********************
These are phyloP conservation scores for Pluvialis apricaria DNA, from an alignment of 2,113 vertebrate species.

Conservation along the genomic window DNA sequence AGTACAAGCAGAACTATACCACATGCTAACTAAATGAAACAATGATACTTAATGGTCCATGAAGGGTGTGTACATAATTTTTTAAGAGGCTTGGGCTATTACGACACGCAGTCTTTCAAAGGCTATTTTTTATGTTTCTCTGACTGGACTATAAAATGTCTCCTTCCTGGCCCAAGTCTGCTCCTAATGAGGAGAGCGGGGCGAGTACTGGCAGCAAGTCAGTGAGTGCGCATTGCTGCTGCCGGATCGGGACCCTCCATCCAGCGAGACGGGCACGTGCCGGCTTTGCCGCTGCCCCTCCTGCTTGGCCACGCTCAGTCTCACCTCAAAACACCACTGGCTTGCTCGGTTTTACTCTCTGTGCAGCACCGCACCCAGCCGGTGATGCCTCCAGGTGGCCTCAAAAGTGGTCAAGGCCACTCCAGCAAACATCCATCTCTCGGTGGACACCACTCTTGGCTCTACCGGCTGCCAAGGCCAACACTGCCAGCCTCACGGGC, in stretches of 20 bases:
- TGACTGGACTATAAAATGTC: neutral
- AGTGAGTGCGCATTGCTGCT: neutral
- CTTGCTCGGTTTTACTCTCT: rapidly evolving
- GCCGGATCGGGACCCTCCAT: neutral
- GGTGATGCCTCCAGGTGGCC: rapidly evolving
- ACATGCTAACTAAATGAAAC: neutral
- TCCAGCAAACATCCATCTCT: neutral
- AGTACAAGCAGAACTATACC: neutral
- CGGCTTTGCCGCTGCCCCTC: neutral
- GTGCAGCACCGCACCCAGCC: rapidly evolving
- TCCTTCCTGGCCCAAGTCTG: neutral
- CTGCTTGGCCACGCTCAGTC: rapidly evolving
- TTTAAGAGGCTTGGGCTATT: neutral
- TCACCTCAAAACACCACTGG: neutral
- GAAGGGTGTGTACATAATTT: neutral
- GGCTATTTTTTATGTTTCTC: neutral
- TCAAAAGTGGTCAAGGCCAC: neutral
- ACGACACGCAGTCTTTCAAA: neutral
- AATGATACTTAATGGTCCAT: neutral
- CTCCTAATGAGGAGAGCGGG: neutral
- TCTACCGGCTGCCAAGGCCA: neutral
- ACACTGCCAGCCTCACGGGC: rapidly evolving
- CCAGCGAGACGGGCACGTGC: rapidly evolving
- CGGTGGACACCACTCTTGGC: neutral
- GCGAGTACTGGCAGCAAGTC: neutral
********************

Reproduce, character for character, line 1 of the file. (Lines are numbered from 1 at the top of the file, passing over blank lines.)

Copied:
These are phyloP conservation scores for Pluvialis apricaria DNA, from an alignment of 2,113 vertebrate species.